What is Lactase Deficiency?

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  • Written By: D. Jeffress
  • Edited By: Jenn Walker
  • Last Modified Date: 18 November 2018
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Lactase deficiency is another term for lactose intolerance, a common disorder that causes problems digesting milk and other dairy products. The small intestine normally produces a large amount of lactase enzymes. The enzymes are needed to break down consumed lactose molecules into usable sugars before they reach the large intestine. If lactose is not metabolized correctly, a person can experience uncomfortable gas, bloating, diarrhea, and other digestive symptoms. There are no effective medical treatments for lactase deficiency, but people can usually prevent symptoms by avoiding large portions of dairy products and supplementing their diet with lactose-free milk and vitamins.

Since milk and dairy were not necessarily staples of the adult diet in the past, there was no evolutionary advantage for earlier humans to keep producing large amounts of lactase past infancy. The consequence today, when dairy products are consumed in bulk, is that many people develop some degree of lactase deficiency as they age. Lactose intolerance rarely affects infants and young children, though babies who are born prematurely are at an increased risk of congenital lactase deficiency. In addition, a severe illness that affects the stomach and intestines can cause a temporary case of lactose intolerance in an otherwise healthy person.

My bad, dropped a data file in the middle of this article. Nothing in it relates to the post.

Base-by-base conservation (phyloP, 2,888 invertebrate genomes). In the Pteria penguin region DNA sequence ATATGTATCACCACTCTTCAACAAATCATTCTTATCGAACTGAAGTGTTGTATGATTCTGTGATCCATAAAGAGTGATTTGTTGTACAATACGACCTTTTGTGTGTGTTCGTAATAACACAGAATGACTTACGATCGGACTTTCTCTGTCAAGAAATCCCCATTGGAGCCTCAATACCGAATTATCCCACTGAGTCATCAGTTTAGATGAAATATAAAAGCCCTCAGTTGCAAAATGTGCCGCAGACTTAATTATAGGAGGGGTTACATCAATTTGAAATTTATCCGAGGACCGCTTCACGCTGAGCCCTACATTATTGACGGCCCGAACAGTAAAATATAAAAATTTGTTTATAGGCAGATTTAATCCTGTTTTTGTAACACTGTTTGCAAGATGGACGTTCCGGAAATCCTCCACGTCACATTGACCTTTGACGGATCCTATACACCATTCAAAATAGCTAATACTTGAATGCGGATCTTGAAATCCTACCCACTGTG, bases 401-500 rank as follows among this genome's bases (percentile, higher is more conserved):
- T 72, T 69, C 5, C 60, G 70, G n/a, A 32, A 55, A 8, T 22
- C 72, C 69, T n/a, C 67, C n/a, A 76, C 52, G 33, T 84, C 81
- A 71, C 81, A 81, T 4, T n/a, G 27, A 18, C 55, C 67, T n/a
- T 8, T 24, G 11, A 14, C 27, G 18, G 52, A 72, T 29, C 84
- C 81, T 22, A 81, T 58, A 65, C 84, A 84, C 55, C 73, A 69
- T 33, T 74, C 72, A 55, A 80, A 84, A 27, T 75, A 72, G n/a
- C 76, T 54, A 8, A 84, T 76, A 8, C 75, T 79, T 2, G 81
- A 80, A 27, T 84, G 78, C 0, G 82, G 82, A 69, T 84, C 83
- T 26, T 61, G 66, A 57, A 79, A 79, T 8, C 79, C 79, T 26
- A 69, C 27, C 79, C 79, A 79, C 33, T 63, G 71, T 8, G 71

Symptoms of lactase deficiency tend to set in within an hour of consuming a large portion of dairy. The most common symptoms are gas, stomach cramps, and bloating. Some people experience episodes of diarrhea and nausea as well. A severe lactase deficiency can cause vomiting and flu-like symptoms. It is important to speak with a doctor if symptoms become a serious nuisance and do not seem to go away within a few hours of consuming dairy products.

A physician can usually diagnose a lactase deficiency simply based on the patient's reported symptoms. A breath hydrogen test may be used to confirm lactose intolerance and rule out other problems, such as inflammatory bowel disease. During the test, the patient is given a relatively small amount of lactose after avoiding all food and drink for several hours. The doctor collects breath samples over the course of about three hours to see if hydrogen levels rise, a sign that lactose is not being broken down properly in the intestines.

The best treatment for most cases of lactase deficiency is simply avoiding dairy. Patients with mild symptoms may still be able to enjoy dairy products, as long as they consume small, infrequent portions. There are many lactose-free foods and drinks that are specially designed to replace dairy for people with intolerance problems. A doctor may suggest taking calcium and vitamin D supplements when developing a new diet to make sure that nutritional needs are met.



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